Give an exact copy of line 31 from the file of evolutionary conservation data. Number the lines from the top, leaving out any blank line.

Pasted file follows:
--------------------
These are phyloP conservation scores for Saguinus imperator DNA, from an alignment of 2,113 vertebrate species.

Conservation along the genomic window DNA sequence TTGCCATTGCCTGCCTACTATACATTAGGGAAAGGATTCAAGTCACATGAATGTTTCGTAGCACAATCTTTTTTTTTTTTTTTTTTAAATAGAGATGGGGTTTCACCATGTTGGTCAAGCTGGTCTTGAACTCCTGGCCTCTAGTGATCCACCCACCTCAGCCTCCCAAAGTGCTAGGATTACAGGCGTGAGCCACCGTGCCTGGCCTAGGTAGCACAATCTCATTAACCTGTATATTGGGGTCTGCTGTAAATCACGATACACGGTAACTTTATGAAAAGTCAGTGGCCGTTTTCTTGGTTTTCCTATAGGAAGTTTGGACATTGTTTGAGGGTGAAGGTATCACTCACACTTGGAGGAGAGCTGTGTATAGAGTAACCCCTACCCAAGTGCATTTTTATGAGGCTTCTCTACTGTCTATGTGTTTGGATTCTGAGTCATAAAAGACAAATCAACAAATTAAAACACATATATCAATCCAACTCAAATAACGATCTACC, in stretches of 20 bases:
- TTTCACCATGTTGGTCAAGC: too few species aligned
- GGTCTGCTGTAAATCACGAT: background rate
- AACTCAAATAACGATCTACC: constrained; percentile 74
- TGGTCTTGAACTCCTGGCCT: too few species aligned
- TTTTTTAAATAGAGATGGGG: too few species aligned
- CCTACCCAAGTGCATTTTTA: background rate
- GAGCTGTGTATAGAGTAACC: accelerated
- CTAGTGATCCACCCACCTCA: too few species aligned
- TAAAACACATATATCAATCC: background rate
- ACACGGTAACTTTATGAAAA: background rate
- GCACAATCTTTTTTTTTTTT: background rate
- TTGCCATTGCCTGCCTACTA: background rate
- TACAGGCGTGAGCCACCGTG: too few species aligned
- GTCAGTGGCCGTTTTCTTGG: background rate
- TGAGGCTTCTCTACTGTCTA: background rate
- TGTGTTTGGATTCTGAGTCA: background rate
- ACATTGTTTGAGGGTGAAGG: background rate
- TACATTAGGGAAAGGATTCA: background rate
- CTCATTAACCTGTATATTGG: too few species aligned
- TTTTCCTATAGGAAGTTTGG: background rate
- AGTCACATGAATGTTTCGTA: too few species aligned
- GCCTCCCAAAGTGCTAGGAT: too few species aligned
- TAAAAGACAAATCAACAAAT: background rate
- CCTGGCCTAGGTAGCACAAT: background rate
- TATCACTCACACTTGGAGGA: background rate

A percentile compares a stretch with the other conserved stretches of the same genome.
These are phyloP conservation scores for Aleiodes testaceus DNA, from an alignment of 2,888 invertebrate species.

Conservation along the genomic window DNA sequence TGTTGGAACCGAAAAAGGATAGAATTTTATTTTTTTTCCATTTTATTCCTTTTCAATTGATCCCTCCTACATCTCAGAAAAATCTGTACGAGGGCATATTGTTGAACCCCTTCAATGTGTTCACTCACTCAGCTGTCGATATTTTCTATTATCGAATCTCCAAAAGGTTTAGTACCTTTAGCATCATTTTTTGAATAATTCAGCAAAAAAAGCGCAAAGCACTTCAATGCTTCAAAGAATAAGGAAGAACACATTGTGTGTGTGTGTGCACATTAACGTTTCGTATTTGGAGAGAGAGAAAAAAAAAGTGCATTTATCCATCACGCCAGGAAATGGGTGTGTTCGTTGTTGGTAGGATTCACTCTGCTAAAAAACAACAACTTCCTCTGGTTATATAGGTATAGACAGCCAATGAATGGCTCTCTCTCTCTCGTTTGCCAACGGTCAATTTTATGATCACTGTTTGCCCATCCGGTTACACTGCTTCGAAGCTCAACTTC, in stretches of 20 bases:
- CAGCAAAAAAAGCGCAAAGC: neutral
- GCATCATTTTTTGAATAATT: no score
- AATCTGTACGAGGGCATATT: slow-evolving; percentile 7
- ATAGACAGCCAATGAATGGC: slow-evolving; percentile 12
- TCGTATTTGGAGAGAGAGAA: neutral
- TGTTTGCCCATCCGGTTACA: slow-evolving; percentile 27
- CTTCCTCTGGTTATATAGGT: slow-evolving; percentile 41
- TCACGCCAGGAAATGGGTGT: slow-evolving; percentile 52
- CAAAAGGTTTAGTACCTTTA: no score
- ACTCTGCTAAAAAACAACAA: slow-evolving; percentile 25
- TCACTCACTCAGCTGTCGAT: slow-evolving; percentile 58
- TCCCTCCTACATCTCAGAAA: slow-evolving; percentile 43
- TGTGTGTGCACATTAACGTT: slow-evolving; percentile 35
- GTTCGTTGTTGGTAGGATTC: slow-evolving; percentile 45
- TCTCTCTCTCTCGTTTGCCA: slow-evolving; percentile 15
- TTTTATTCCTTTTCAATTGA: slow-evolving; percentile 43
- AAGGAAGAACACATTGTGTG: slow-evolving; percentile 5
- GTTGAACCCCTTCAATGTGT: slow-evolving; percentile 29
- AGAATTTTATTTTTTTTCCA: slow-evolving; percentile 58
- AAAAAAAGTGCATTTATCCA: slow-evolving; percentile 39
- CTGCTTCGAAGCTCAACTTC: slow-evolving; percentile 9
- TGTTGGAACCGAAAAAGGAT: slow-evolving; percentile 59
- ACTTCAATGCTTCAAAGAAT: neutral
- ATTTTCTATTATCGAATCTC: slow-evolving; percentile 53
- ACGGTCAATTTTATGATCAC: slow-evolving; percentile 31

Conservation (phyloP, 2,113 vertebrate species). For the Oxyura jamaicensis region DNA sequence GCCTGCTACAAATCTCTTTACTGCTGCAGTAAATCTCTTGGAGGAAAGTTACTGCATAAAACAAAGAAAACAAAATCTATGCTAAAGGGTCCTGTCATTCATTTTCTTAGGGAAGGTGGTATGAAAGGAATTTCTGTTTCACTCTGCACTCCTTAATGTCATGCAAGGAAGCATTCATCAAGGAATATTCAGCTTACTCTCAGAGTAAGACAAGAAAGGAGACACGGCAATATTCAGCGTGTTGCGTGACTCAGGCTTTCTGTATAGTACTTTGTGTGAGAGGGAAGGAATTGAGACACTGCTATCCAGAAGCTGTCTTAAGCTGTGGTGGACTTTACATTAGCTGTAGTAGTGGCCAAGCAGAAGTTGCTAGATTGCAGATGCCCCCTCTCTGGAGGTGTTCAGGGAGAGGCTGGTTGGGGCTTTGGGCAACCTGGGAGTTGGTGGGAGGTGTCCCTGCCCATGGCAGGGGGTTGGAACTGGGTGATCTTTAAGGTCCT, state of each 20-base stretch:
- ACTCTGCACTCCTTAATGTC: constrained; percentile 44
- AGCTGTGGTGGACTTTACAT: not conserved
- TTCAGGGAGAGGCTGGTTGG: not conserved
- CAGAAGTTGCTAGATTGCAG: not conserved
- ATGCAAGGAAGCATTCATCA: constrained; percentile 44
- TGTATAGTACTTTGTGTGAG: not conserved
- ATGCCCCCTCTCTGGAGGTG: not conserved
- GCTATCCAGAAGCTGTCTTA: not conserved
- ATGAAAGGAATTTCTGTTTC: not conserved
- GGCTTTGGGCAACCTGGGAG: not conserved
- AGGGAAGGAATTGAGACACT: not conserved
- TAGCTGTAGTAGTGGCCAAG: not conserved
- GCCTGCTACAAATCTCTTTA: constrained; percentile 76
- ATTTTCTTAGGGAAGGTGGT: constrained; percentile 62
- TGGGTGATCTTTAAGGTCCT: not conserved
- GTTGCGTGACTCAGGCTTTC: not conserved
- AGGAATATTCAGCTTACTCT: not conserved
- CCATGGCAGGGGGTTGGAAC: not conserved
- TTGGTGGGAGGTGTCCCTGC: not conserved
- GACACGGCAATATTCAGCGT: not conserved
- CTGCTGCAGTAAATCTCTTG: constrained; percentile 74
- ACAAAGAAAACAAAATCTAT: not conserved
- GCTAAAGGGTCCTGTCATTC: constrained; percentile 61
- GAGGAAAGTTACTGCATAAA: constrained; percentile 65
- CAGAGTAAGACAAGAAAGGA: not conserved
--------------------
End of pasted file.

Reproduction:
- CAGCAAAAAAAGCGCAAAGC: neutral